3DMark is a popular computer benchmarking tool targeting 3D graphics and CPU performance. It produces a normalised score (higher is better) for comparing different PC hardware configurations.
I joined the 3DMark community (known then as MadOnion) in 2000, just after the launch of 3DMark2000. My small claim to fame, in 2002, I gained early access to an NVIDIA GeForce Ti 4600, which I modified with a custom cooler and voltmod. This resulted in a short period near the top of the 3DMark2001 SE global leaderboard.
Earlier this month, I gained access to an NVIDIA GeForce RTX 2080 Ti. As part of my testing, I thought I would take a trip down memory lane, running all compatible versions of 3DMark.
As outlined in the article “my setup”, the GeForce RTX 2080 Ti was added to my custom-built PC. The full specification can be found below:
- Asus Maximus VIII Hero Alpha (Intel Z170)
- Intel Core i7-6700K 4.0GHz @ 4.6GHz
- Noctua NH-D15 CPU Cooler
- Corsair Vengeance LPX 32GB DDR4 PC4-24000C15 (15-17-17-35)
- PNY GeForce RTX 2080 Ti 11GB XLR8 Gaming Overclocked Edition
- Samsung 950 Pro 512GB M.2 PCI-e NVMe SSD
- EVGA SuperNova P2 1000W ‘80 Plus Platinum’ PSU
- Phanteks Enthoo Evolv ATX Mid Tower Case
NOTE: The GeForce RTX 2080 TI is obviously not optimised to run legacy benchmarks. Therefore, these results are for reference only and should not be used to compare hardware.
3DMark (2013 to 2018)
3DMark is a DirectX 12 benchmark for Windows 10, supporting multi-core processors and 4K resolution. 3DMark is the only fully supported benchmark, therefore the result below can be used for comparison.
3DMark will be updated in January 2019 to include a ray-tracing benchmark, allowing for more thorough testing of the GeForce RTX series. This new suite of tests will become increasingly important as ray tracing and hybrid rendering (ray tracing + rasterisation) matures.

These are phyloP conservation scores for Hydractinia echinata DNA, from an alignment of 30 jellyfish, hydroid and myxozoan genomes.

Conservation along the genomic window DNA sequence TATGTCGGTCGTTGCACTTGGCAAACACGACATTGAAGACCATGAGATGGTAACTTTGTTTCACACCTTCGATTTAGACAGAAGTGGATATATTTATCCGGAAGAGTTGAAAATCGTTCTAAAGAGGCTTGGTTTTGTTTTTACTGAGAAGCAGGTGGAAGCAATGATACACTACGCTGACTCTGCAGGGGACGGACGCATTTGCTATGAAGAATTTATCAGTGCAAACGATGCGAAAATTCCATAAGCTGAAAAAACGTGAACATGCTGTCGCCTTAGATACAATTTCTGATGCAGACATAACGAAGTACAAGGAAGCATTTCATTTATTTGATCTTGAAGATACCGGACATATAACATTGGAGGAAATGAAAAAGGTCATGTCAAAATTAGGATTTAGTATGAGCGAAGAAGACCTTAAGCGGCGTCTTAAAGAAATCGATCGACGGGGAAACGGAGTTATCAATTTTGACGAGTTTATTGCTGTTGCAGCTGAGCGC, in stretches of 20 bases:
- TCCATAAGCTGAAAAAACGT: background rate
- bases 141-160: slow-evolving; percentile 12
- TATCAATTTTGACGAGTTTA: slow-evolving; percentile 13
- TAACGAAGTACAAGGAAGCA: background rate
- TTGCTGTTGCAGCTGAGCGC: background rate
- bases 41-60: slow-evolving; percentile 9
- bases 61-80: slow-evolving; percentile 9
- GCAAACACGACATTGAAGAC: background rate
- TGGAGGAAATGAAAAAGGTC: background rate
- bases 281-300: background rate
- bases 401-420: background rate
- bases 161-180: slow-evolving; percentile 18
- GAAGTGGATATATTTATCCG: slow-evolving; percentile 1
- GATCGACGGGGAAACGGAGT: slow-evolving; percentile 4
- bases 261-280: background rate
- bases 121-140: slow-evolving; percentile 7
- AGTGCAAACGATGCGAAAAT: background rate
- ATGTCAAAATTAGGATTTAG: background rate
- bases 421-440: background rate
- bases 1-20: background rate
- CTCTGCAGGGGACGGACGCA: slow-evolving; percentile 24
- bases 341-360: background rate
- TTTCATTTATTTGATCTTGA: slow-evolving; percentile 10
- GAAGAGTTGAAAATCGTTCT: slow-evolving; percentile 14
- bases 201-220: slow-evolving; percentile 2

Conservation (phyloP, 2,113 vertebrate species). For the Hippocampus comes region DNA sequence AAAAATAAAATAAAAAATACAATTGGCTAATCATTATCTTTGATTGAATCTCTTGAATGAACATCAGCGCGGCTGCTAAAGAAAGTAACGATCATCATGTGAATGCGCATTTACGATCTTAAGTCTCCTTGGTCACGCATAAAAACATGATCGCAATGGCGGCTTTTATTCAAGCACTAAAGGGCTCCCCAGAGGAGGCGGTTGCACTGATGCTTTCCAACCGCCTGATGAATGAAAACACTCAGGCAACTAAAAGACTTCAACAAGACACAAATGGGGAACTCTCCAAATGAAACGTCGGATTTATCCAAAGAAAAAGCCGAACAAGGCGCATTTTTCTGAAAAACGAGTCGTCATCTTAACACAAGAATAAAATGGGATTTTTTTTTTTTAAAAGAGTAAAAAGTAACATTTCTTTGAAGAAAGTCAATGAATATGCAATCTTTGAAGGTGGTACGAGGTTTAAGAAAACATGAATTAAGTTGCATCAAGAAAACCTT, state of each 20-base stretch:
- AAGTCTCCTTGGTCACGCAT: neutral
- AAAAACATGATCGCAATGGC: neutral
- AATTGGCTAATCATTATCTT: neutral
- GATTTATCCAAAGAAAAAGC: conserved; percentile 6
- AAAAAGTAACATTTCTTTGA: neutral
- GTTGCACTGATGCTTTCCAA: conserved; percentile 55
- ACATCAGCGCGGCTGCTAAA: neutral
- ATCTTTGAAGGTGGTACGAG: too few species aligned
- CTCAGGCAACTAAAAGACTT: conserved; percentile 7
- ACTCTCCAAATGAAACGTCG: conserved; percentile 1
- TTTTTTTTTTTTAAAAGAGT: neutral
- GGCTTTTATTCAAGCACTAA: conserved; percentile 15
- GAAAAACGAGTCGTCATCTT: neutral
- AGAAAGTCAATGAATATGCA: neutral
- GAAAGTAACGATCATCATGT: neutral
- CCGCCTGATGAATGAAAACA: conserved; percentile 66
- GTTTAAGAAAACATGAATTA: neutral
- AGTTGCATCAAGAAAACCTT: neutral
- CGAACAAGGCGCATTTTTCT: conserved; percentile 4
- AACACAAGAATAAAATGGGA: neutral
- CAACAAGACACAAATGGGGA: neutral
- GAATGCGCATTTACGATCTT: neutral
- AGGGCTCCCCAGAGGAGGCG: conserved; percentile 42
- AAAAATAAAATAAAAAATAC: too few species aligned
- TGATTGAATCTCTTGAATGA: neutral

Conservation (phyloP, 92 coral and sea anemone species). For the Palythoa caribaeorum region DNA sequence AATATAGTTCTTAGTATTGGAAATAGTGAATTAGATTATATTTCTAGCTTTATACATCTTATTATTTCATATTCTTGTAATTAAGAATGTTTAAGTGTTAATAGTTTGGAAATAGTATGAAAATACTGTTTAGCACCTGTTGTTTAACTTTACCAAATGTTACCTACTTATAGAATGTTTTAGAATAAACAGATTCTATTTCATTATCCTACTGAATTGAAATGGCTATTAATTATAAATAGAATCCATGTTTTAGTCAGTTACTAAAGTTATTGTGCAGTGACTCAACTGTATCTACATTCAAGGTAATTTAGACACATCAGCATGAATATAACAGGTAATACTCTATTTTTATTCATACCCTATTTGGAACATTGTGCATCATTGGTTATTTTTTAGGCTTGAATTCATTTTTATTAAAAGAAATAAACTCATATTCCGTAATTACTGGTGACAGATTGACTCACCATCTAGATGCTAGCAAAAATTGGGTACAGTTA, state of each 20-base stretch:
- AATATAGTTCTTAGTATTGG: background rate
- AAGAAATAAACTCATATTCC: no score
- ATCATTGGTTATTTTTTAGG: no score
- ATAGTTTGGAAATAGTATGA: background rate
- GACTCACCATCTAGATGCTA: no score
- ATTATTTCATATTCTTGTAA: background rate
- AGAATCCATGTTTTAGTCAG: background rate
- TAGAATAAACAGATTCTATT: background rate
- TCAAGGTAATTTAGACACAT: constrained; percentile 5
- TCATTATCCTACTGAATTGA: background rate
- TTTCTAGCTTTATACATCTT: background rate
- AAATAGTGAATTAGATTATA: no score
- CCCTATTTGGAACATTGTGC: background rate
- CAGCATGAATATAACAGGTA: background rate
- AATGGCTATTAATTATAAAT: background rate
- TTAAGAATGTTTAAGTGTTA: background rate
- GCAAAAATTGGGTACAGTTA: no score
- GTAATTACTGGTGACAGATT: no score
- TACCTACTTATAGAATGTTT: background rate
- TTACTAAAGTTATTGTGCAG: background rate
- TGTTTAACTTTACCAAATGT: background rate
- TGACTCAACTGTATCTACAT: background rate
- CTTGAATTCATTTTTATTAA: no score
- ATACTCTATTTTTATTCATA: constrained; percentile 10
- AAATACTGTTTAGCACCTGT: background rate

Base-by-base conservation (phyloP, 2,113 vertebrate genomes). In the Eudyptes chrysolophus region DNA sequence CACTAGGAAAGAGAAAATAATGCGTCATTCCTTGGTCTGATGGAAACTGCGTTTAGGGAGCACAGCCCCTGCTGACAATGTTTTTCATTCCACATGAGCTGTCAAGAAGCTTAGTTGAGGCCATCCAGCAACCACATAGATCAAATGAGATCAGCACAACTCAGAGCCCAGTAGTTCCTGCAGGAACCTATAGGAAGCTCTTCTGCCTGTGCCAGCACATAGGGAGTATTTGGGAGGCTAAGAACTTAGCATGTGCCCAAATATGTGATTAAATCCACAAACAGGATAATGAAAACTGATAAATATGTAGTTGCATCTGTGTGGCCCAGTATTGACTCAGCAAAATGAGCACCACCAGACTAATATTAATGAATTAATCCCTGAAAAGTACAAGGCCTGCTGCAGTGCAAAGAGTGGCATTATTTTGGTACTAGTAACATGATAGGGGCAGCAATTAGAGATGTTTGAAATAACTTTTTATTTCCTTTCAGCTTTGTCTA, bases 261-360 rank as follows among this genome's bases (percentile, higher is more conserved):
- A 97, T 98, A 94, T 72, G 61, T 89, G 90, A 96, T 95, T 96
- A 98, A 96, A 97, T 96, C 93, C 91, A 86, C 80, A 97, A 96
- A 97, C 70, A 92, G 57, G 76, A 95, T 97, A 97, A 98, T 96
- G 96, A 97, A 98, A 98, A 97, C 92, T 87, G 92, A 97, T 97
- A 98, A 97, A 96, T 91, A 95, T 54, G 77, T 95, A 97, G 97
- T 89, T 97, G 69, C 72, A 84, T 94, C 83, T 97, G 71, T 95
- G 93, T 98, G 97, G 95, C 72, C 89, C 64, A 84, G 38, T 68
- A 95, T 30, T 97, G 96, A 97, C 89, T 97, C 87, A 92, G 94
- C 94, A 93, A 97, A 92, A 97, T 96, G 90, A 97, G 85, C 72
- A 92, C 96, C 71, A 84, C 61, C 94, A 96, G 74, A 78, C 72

3DMark 11 is a DirectX 11 benchmark, including features such as tessellation, compute shaders and multi-threading.
As a relatively modern benchmark, the GeForce RTX 2080 Ti produces an impressive result. By comparison, in 2016 my GeForce GTX 980 achieved a score of P18063.
3DMark Vantage is a DirectX 10 benchmark for Windows Vista. It includes the Jane Nash and New Calico graphics tests, an AI test, a physics test and six feature tests.
The Jane Nash test achieved an average of 201 FPS, followed by 308 FPS for the New Calico test.
3DMark06 is a DirectX 9.0c benchmark, adding support for Shader Model 3.0 and new CPU tests using PhysX. The graphics tests are Return to Proxycon, Firefly Forest, Canyon Flight, and Deep Freeze.
The GeForce RTX made short work of the game tests, hitting an average of 128 FPS in Return to Proxycon and 275 FPS in Canyon Flight. Even though the benchmark is over a decade old, the CPU tests remain incredibly intensive, with my quad-core/eight-thread Intel i7 only achieving an average of 5 FPS.
3DMark05 is a DirectX 9.0c benchmark, providing support for Shader Model 2.0. Game tests include Return to Proxycon, Firefly Forest and Canyon Flight.
The Return to Proxycon test achieved an average of 146 FPS, with Canyon Flight averaging 320 FPS. Interestingly, the CPU tests in 3DMark05 performed worse than 3DMark06, achieving an average of 1.3 FPS.
3DMark03 is a DirectX 9 benchmark. It was the first 3DMark to include CPU tests. The graphics tests are Wings of Fury, Battle of Proxycon, Troll’s Lair and Mother Nature.
It was impressive to see Battle of Proxycon hit an average of 1462 FPS and the Pixel Shader 2.0 performance exceed 3300 FPS. Based on the numbers, 3DMark03 game tests resulted in the highest overall performance.
3DMark2001 SE is a DirectX 8.1 benchmark. The Car Chase, Dragothic, Lobby, and Nature tests feature vertex and pixel shaders and full scene anti-aliasing.
The user interface of 3DMark2001 SE is restricted to 999 FPS, therefore it is more difficult to understand the true performance. However, using FRAPS revealed and an average of 1300 FPS for the opening three (low detail) graphics tests.
I was also able to run 3DMark2000 (DirectX 7.0), however, this required “Windows XP Compatibility Mode” to be enabled, as well as a modified “SystemInfo.dll”. Although the benchmark did run clean, the score was drastically low (4295), clearly highlighting the impact of unoptimised hardware/software.
As a long-time user of 3DMark, it was fun to watch the GeForce RTX 2080 Ti tackle these legacy benchmarks. It was also surprising how well all of the benchmarks performed, considering the lack of support and optimisation.